The horrible disaster in Bangladesh, where hundreds lost their lives as a shoddy building collapsed onto the various workforces, forces us to face an unpleasant truth. Bangladesh simply isn’t rich enough to be able to have the same safety and working standards as those we enjoy in the rich countries.
There are many who disagree with this of course. Reuters has a report on some of them:
Kalpona Akter, the executive director of the Bangladesh Center for Worker Solidarity, is traveling with Abedin on a 12-state tour in the United States. They are demanding fair compensation from Wal-Mart and a legally binding agreement from manufacturers to ensure fire and building safety and worker rights. “This is a pattern of gross negligence on the part of multinational corporations,” Akter said. “They know what is happening, but they are not stopping it.”
The proposed answer seems to be that the buyers of the goods from these factories must make sure that said factories are safe, that everyone is properly paid, that they’re enforcing high standards and so on.
To which there are two responses I’d make. The first is that this is all a bit colonial really, isn’t it? Bangladesh does have a government, they do have laws about who can work where, for how long, how much they should be paid and so on. They also have building codes, building inspectors and all the rest. It really is a colonial attitude to insist that the locals cannot work these things out for themselves and that they must have some set of foreign rules imposed upon them. In a certain light we can even say that it appears racist to some extent. Poor brown people just aren’t good enough at this governance stuff so we enlightened ones will have to do it for them.
However, whatever your opinion of that idea, there’s another much stronger argument. Bangladesh just isn’t rich enough to support the sort of worker safety laws that we have ourselves. As Kindred Winecoff points out here:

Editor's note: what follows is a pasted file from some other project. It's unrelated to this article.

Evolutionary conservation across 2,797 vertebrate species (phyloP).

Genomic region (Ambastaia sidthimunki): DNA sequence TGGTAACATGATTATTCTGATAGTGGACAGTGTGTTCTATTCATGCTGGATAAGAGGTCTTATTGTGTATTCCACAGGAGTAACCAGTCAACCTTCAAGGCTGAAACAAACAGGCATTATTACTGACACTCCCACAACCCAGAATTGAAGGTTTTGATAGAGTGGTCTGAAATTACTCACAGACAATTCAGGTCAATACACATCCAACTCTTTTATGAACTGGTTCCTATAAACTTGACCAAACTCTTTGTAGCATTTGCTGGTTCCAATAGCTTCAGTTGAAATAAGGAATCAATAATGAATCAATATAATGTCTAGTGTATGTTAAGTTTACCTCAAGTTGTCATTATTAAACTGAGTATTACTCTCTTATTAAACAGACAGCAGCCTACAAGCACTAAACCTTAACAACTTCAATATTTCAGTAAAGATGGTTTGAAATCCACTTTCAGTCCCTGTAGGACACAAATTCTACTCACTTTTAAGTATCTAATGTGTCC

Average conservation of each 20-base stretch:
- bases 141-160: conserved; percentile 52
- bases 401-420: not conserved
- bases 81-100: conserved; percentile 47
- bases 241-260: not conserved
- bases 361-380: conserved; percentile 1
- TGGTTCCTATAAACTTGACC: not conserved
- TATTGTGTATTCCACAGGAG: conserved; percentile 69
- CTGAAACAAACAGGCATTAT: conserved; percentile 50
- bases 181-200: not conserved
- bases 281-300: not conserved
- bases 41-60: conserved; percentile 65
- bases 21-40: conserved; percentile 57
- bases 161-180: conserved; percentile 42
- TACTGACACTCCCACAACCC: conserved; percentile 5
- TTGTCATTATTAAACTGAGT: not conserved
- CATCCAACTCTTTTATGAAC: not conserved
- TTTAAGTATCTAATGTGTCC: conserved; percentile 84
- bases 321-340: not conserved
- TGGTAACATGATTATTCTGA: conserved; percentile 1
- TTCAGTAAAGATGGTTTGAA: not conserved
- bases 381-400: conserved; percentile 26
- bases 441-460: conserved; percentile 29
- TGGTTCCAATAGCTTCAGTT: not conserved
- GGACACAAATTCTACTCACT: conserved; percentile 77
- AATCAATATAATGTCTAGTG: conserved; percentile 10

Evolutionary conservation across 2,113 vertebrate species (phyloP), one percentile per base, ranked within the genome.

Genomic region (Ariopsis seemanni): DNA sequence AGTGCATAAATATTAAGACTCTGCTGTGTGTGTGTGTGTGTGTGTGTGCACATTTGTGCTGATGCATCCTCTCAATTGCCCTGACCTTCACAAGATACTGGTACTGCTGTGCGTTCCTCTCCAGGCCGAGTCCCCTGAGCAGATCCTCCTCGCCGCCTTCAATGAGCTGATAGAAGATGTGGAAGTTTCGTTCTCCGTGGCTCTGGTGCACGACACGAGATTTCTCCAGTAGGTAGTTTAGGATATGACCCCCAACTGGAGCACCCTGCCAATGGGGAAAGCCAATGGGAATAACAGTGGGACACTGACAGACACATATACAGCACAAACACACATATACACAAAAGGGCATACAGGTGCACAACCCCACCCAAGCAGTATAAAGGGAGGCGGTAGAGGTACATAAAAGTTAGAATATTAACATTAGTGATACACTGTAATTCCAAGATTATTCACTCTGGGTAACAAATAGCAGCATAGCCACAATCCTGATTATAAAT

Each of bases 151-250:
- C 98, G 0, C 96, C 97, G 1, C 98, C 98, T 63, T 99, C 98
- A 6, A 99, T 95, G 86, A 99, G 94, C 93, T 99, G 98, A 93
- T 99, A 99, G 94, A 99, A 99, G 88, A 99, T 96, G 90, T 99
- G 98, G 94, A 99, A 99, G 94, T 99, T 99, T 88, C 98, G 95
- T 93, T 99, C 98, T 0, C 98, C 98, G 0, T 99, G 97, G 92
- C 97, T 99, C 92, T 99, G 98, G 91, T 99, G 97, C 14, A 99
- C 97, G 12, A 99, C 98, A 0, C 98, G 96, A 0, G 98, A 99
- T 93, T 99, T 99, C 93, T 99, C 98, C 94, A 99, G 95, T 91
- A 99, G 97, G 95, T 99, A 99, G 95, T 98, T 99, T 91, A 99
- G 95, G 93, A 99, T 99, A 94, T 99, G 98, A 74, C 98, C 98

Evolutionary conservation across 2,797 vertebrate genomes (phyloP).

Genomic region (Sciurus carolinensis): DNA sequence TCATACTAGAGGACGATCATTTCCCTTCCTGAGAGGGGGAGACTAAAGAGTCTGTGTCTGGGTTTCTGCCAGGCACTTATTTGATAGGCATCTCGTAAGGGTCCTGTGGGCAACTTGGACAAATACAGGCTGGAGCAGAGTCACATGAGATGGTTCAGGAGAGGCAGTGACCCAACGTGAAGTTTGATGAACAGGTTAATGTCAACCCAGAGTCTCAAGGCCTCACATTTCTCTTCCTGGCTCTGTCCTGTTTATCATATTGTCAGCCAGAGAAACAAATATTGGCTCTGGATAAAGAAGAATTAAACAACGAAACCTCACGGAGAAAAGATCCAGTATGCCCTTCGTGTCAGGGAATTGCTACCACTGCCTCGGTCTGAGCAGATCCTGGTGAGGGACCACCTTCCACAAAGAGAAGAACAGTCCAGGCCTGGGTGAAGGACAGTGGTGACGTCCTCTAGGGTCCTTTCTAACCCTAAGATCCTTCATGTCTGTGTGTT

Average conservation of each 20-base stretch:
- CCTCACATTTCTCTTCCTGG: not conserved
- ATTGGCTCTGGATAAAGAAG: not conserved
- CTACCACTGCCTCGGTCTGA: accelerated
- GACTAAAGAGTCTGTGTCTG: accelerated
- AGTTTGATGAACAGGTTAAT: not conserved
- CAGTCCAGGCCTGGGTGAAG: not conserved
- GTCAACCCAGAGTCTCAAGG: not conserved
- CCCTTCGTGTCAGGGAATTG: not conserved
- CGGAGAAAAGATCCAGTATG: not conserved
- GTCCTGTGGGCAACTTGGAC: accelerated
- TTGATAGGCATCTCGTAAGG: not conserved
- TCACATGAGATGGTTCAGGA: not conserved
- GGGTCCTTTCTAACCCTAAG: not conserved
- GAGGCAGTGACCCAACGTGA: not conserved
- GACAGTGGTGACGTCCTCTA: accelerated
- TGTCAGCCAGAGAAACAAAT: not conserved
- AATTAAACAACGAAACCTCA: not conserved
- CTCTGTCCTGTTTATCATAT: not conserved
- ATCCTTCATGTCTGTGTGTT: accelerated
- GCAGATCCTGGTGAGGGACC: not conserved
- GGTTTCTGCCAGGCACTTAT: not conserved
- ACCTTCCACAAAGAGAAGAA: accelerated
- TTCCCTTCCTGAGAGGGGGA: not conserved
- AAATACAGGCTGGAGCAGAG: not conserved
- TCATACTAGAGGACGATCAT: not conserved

But neither is this the best time to completely denounce neoliberalism or engage in the sort of extreme wishful thinking through which it is suggested that Bangladesh could (or even should) have levels of labor protection equivalent to the U.S. That is quite literally impossible: Bangladesh’s GDP per capita is about $2,000 per year. Taken together, U.S.-level unemployment protections, retirement accounts, safety regulations, and other programs which benefit labor are more costly than that. So it’s impossible.
Even if the entire economy were devoted to nothing but providing equal labour provisions, the US standards to Bangladeshi workers, there still wouldn’t be enough money to actually bring Bangladeshi standards up to US ones. And that’s even if the entire economy were devoted to it: no one gets any income or food or anything else while we do so. So clearly it’s impossible for there to be equal standards currently.
The sad truth of it all is that such standards will improve in Bangladesh for exactly the same reasons they did in the UK and US a century and more ago. For exactly the same reason they are improving in China right now. As people become richer they take some of that new wealth not in pure cash. But in all those other things like shorter working hours (and thus more leisure), safer workplaces, unemployment protections and the rest. These are the products of wealth.
Which means that all of us who would like to see those conditions improve, and yes of course I include myself in that number, should be cheering on the export led growth of that Bangladeshi economy. For it is indeed that which will lead to those better working conditions that all desire.
Which leads us to the question of how to aid that economy in growing: the most obvious would be to deliberately go and buy those textile products made in that economy. The more that sector sells the richer the country and the workers will be. The richer the country and the workers the better working conditions will become. For as my boss at the Adam Smith Institute, Madsen Pirie, repeatedly points out, the best way of alleviating poverty is to buy things made by poor people in poor countries.